ONT September 2014 : Page 28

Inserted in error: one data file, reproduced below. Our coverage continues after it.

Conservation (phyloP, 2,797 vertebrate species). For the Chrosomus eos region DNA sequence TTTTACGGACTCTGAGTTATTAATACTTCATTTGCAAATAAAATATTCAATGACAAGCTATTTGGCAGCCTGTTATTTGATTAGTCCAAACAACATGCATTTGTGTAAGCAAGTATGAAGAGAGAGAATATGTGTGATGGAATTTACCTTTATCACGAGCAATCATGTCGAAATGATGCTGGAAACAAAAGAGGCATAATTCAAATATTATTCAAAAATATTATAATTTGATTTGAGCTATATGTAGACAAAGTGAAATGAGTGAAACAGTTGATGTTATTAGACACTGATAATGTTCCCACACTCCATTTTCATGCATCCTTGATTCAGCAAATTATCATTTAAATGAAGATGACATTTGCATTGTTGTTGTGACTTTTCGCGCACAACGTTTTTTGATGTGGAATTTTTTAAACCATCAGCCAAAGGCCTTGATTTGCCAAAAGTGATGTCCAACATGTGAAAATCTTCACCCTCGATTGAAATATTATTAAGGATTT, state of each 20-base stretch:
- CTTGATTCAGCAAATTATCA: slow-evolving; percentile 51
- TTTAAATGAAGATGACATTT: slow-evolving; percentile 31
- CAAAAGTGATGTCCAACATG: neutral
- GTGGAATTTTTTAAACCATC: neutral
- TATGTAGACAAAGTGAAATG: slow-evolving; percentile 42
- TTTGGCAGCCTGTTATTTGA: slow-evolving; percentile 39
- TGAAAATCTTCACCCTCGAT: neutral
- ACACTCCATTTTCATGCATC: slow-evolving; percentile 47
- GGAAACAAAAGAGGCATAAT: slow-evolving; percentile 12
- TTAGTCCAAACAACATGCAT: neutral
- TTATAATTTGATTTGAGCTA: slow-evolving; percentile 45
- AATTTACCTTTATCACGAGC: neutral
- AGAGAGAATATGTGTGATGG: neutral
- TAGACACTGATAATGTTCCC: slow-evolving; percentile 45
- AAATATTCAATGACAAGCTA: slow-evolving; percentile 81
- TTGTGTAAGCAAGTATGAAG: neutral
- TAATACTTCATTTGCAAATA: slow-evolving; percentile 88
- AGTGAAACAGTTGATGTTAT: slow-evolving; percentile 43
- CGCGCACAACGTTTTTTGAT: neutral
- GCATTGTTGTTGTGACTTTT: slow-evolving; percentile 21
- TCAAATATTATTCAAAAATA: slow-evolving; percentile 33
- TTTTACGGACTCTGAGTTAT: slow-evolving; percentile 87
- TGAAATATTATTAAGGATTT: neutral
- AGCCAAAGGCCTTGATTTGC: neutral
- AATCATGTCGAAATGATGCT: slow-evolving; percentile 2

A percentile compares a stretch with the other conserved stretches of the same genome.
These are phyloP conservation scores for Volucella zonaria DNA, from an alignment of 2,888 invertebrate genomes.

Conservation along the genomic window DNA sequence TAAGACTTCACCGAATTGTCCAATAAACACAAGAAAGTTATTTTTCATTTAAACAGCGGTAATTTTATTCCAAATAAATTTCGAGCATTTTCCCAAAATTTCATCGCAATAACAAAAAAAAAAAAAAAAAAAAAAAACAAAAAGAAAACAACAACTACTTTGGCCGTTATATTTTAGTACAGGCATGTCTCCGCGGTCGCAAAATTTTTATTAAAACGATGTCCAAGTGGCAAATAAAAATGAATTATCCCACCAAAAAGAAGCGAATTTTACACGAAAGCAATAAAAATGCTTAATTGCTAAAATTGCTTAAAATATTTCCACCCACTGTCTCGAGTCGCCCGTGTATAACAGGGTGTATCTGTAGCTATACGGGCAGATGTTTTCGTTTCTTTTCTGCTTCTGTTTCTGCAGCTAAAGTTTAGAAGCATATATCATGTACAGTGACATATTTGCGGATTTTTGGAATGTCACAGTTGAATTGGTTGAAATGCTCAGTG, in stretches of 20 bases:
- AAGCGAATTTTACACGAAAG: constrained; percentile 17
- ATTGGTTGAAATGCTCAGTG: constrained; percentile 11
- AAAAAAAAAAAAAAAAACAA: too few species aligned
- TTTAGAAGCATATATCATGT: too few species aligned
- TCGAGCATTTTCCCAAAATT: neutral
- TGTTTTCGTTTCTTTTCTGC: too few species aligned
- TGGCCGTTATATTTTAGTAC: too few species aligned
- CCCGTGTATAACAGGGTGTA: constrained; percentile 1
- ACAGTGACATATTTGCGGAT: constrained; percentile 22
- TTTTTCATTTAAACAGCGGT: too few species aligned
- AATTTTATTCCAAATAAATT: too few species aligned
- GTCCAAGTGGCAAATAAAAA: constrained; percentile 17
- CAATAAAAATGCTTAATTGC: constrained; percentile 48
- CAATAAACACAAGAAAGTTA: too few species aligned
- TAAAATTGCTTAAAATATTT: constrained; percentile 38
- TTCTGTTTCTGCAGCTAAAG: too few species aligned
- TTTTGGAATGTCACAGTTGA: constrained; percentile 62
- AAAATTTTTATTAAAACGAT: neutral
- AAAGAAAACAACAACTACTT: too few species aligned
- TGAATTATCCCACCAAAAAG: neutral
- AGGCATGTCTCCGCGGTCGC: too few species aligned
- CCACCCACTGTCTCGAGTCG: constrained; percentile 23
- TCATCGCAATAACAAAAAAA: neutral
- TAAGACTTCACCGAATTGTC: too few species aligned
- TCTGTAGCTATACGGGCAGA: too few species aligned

OCEAN SCIENCE includes researchers from the Woods Hole Oceanographic Institution (WHOI), Wright State University, Observatoire Midi-Pyréneés in France, and the Royal Netherlands Institute for Sea Research appears in an edition of the journal Nature and provides the first direct calculation of mercury in the global ocean from pollution based on data obtained from 12 sampling cruises over the past 8 years. The work, which was funded by the U.S. National Science Foundation and the European Research Council and led by WHOI marine chemist Carl Lamborg, also pro-vides a look at the global distribution of mercury in the marine environment. “It would seem that, if we want to regulate the mercury emissions into the environment and in the food we eat, then we should first know how much is there and how much human activity is adding every year,” said Lamborg, who has been studying mercury for 24 years. “At the moment, however, there is no way to look at a water sample and tell the difference between mercury that came from pollution and mercury that came from natural sources. Now we have a way to at least separate the bulk contributions of natural and human sources over time.” The group started by looking at data sets that offer detail about oceanic lev-els of phosphate, a substance that is both better studied than mercury and that behaves in much the same way in the ocean. Phosphate is a nutrient that, like mercury, is taken up into the marine food web by binding with organic mate-rial. By determining the ratio of phos-phate to mercury in water deeper than 1,000 m (3,300 ft) that has not been in contact with Earth’s atmosphere since the Industrial Revolution, the group was able to estimate mercury in the ocean that originated from natural sources such as the breakdown, or “weather-ing,” of rocks on land. Their findings agreed with what they would expect to see given the known pattern of global ocean circulation. North Atlantic waters, for example, showed the most obvious signs of mer-cury from pollution because that is where surface waters sink under the influence of temperature and salinity changes to form deep and intermediate water flows. The Tropical and Northeast Pacific, on the other hand, were seen to be relatively unaffected because it takes centuries for deep ocean water to circu-late to those regions. For more information, visit www.whoi.edu. Lionfish characteristics make them more “terminator” than predator New research on the predatory nature of red lionfish, the invasive Pacific Ocean species that is decimating native fish populations in parts of the Caribbean Sea and Atlantic Ocean, seems to indicate that lionfish are not just a predator, but more like the “termi-nator” of movie fame. The finding of behavior that was called “alarming” was presented by Kurt Ingeman, a researcher from Oregon State University, at the annual meeting of the Ecological Society of America. Most native predatory fish are attracted to prey when their numbers are high, when successful attacks are easy, and when a minimum of energy is need-ed to catch and eat other fish, according to previous research done by Michael Webster, a fish ecologist who received his doctorate from OSU. As the popula-tion of prey diminishes, the native predators often move on to other areas where, literally, the fishing is better. The new research concludes that lionfish, by comparison, appear to stay in one area even as the numbers of prey diminish, and in some cases can eat the population to local extinction. They have unique characteristics that make this possible, and, like the terminator, they simply will not stop until the last of their prey is dead. “Lionfish seem to be the ultimate invader,” said Ingeman, a doctoral can-didate in the Department of Integrative Biology within the OSU College of Science. “Almost every new thing we learn about them is some characteristic that makes them a more formidable predator. And it’s now clear they will hunt successfully even when only a few fish are present. This behavior is unusu-al and alarming.” This research was conducted on replicated natural reefs in the Bahamas, measuring prey mortality of the fairy basslet–a popular aquarium fish and a common prey of lionfish. 28 Ocean News & Technology This summer Thomson is part of an international group led by the UW that is putting dozens of sensors in the Arctic Ocean to better understand the physics of the sea-ice retreat. “There are several competing theo-ries for what happens when the waves approach and get in to the ice,” Thomson said. “A big part of what we’re doing with this program is evalu-ating those models.” He will be out on Alaska’s northern coast from late July until mid-August deploying sensors to track waves. He hopes to learn how wave heights are affected by the weather, ice conditions and amount of open water. “It’s going to be a quantum leap in terms of the number of observations, the level of detail and the level of precision” for measuring Arctic Ocean waves, Thomson said. The other author is W. Erick Rogers at the Naval Research Laboratory. The research was funded by the U.S. Office of Naval Research. For more information, visit www.washington.edu. Study shows three times more mercury in upper ocean since Industrial Revolution Although the days of odd behavior among hat makers are a thing of the past, the dangers mercury poses to humans and the environment persist. Mercury is a naturally occurring ele-ment as well as a by-product of such dis-tinctly human enterprises as burning coal and making cement. Estimates of “bioavailable” mercury – forms of the element that can be taken up by animals and humans – play an important role in everything from drafting an international treaty designed to protect humans and the environment from mercury emissions, to establishing public policies behind warn-ings about seafood consumption. Yet surprisingly little is known about how much mercury in the envi-ronment is the result of human activity, or even how much bioavailable mercury exists in the global ocean. Until now. A new paper by a group that September 2014